Mott insulators are made out of transition metal oxides: metals from a particular section of the periodic table (like copper, manganese, or iron) with oxygen added.
"What we have to do is learn to understand and control a material fairly well, and then we explore how they behave under different conditions," said Bhattacharya. "We look for new and exciting properties that pop up when we arrange atoms in different ways."
To study them, Bhattacharya designed a very useful device at Argonne called the molecular beam epitaxy machine. It looks a bit like a smaller Apollo lunar module: a large metal cylinder with a dozen smaller tubes feeding into it.
Each tube contains a different metal. The tubes have exceptionally precise shutters that release just a few atoms of, say, strontium. The strontium reacts with oxygen atoms in the chamber and forms a crystal layer. Working this way, scientists can build very precise layered materials, like a birthday cake with layers just atoms thick, and then test them to see how they work.
"Oxides can do things that silicon can't do," Bhattacharya said. "For example, they can change to be magnetic or not magnetic, or even to be superconductors."
Either of these properties could represent "on" and "off." In fact, other scientists at Argonne are looking at extending these ideas further.
Magnets are already the magic behind loudspeakers, from the tiny ones inside earbuds to the big ones in amps at concerts. But if experiments pan out, they might become the backbone of electronic computing as well.
German scientist Peter Grünberg spent a year and a half as a visiting scientist at Argonne in the 1980s studying magnetism. He wanted to know what would happen if he alternated extremely thin layers of magnetic and non-magnetic materials. Argonne staff built him some prototypes using a process similar to molecular beam epitaxy.
Grünberg took the samples back with him to Germany and continued studying, discovering an effect called "giant magnetoresistance." When he applied a magnetic field, the magnetic layers aligned themselves parallel to one another, accompanied by a dramatic change in the material's electrical resistance. This switching, too, could be used to transmit on or off.
Giant magnetoresistance represented a breakthrough in materials science and permanently transformed the field. "Less than ten years later, IBM was selling the first hard disk drives based on the effect, and Grünberg went on to share the Nobel Prize," said Sam Bader, a physicist and Argonne Distinguished Fellow who worked with Grünberg.
While giant magnetoresistance was only used to read stored information on computers (and the original iPods) some scientists are imagining entire logic systems based on magnetism instead of silicon transistors.
"Magnets have all sorts of interesting properties for electronics," Bader said. "For example, they are non-volatile, meaning that they don't use power to maintain stored information; the data remain even if you turn off the device. Computers built based on magnetic logic, therefore, could boot up instantaneously."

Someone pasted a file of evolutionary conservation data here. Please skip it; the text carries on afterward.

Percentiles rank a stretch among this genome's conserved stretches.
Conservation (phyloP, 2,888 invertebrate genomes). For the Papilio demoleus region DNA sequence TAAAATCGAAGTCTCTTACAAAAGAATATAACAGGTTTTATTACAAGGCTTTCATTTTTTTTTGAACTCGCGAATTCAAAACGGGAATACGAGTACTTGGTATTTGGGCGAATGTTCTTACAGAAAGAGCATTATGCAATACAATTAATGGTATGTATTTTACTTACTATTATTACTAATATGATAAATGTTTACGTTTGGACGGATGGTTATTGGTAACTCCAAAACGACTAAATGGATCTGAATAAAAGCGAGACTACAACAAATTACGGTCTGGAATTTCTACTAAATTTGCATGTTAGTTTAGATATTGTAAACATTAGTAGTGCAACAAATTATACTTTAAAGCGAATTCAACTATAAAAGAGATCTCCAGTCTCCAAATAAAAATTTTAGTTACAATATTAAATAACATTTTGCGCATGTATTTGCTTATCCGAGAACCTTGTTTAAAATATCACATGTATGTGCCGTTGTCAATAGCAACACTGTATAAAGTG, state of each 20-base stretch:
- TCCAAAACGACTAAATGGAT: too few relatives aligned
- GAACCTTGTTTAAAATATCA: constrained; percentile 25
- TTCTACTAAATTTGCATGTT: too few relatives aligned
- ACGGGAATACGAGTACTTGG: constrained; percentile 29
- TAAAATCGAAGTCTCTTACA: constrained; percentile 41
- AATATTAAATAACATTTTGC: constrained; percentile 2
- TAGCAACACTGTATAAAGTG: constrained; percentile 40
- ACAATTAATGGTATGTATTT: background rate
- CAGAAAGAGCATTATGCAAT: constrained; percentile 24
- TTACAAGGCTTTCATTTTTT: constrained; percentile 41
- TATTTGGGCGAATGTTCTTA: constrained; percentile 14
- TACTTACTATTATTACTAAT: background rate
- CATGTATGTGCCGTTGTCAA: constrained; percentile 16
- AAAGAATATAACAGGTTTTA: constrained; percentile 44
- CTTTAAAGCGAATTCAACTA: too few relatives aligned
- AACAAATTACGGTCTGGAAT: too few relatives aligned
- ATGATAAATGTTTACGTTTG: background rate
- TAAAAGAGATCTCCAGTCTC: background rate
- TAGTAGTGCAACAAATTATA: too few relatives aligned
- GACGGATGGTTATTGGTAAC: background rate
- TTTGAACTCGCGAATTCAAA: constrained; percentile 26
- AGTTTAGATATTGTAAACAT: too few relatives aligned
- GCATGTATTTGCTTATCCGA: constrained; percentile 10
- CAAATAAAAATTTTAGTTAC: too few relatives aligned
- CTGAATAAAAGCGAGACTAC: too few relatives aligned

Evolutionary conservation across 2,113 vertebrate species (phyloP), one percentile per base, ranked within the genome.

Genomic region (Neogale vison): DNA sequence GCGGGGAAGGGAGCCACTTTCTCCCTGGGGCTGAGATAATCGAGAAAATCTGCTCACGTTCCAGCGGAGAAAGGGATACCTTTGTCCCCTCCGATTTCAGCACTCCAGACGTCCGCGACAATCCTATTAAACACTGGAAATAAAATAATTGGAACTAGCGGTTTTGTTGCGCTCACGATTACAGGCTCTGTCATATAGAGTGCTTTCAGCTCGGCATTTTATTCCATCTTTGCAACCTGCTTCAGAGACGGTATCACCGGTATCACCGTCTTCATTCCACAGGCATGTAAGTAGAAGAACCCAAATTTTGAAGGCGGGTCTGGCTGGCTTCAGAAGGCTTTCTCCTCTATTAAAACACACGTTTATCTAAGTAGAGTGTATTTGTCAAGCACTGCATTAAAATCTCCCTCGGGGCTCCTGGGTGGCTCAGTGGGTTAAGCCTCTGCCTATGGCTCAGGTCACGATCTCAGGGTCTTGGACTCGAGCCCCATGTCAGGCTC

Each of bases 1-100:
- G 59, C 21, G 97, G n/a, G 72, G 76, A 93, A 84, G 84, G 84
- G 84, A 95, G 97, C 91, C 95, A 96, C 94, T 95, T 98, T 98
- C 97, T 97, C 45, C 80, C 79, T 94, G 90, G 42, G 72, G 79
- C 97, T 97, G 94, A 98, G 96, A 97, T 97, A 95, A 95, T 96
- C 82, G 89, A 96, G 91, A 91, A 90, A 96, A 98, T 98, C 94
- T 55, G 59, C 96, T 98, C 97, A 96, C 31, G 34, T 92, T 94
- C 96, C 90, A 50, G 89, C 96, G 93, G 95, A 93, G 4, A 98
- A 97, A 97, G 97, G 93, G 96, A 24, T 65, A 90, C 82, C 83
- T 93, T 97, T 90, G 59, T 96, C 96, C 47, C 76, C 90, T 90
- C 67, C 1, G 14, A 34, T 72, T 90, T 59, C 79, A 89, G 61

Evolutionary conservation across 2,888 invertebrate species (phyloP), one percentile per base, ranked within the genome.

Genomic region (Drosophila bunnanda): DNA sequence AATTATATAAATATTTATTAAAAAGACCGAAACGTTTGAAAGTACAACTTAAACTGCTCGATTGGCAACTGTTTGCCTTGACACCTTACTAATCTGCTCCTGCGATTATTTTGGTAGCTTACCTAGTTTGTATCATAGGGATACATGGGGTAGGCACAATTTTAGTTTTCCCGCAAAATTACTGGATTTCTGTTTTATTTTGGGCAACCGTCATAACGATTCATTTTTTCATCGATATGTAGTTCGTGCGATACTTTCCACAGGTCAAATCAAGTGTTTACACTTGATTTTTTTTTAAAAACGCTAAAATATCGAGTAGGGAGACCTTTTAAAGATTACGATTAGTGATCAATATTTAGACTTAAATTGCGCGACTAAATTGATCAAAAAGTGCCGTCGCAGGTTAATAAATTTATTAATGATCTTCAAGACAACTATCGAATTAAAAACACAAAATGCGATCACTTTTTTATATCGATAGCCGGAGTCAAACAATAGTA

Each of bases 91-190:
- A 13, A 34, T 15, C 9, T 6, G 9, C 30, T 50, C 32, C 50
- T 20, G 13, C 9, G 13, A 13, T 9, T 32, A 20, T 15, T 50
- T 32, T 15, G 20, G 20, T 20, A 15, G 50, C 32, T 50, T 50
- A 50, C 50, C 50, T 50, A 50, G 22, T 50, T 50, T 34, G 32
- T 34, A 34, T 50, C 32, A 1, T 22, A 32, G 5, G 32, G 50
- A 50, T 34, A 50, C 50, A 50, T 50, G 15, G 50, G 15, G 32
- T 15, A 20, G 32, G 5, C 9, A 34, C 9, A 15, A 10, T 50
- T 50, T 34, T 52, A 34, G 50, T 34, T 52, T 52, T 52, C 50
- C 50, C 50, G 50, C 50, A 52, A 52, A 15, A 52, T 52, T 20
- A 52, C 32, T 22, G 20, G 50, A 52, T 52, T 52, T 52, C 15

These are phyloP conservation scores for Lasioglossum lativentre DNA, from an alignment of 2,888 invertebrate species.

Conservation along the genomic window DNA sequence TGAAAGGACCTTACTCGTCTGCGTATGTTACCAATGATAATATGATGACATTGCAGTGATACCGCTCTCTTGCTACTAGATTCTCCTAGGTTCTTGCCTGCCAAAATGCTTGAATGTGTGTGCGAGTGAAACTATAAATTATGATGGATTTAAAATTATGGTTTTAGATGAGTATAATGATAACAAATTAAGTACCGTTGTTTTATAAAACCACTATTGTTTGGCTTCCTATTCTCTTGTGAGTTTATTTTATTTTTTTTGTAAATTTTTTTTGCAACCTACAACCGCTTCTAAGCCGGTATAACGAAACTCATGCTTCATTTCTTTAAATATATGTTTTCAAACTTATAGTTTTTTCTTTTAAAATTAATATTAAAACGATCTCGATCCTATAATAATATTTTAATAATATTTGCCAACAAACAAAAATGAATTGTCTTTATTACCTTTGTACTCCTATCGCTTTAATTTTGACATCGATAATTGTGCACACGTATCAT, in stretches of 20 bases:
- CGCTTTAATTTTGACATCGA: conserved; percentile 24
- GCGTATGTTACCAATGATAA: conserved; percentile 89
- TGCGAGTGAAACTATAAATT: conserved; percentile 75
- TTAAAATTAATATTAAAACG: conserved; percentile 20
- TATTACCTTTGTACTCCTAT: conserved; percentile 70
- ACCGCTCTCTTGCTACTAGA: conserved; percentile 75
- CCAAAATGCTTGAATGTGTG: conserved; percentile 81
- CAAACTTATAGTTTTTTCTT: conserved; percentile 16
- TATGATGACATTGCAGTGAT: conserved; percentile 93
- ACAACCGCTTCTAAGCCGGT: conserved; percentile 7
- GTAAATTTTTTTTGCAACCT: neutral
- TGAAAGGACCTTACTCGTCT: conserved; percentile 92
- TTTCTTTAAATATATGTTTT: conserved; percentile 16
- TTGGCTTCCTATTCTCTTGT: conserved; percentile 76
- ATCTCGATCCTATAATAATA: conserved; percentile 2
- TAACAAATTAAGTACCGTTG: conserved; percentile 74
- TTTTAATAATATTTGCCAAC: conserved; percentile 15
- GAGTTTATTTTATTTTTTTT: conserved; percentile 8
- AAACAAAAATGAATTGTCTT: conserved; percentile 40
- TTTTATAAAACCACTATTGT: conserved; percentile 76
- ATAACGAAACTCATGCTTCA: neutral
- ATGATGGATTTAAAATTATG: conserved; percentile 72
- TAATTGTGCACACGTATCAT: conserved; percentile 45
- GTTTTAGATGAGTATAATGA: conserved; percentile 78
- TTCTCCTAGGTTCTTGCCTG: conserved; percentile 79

Disk drives based on giant magnetoresistance, and other newly discovered magnetic effects, exploit a property of electrons called spin. Electrons are either "spin up" or "spin down." Changing this property changes the material's conductivity without altering the actual atomic structure of the material.
"If we could figure out how to make a reliable solid-state memory, which has no moving parts, we could see a future where hard drives would cost the same but store 100 times more memory and work at least 100 times faster," Bader said.
When you tilt your phone sideways, the picture re-orients itself along with you. How does your phone know?
Inside the case, microscopic machines sense the change in speed as you tilt the phone and relay the message to the phone's brain. The phone's compass, microphone, and clock all use these tiny machines, called microelectromechanical systems, or MEMS. Some are even small enough to be called nanoelectromechanical systems (NEMS).
MEMS are tiny mechanical machines, usually made out of silicon, that run in the neighborhood of 10 microns long—the diameter single red blood cell. NEMS are even smaller.
MEMS are interesting because they let electronics do all sorts of interesting things that transistors alone can't do.
"Putting MEMS and electronics together is a powerful combination," said Daniel Lopez, a nanomaterials scientist at Argonne's Center for Nanoscale Materials. "Basically, what you are doing is taking a computer chip and giving it eyes, ears, arms, and legs. MEMs allow transistors to interact with the real world."
For example, the device that tells the phone it's being tilted is called an accelerometer. The same accelerometer lets you play video games and even measure your car's horsepower and speed with remarkable accuracy.
MEMS already appear in a variety of devices. Since the 1990s, they have been embedded in your car's airbags to sense crashes the instant they happen. They also pick up data to activate anti-lock brakes. Many laptops have MEMS accelerometers that detect a sudden change in altitude (i.e., when the laptop is dropped) and adjust the hard drive in midair to prevent damage. Lopez and others at Argonne are developing MEMs that will eventually replace the quartz-based timekeeping system in clocks around the world.
Another bonus: "Because they are so small, they consume virtually no power," Lopez said.
At Argonne, scientists study NEMS and MEMS to find out new ways to make them smaller and better. The Advanced Photon Source can take pictures of the devices at nearly atomic resolution, which helps scientists like Lopez study the basic structures of the machines.
"The newest NEMS are so sensitive that they can measure quantum forces," Lopez said. "All of a sudden we can explore situations that we couldn't even imagine a few years ago. It's very strange world down there. In theory, you could make devices that are virtually frictionless and thus almost 100% energy efficient."
The "strange world" has many more surprises for us and the scientists who are delving into it. Our phones may be smarter today than 50 years ago, but like the three scientists at Bell Laboratories in 1947, we still stand gloriously unaware of what they'll be able to do after another 50 years of research.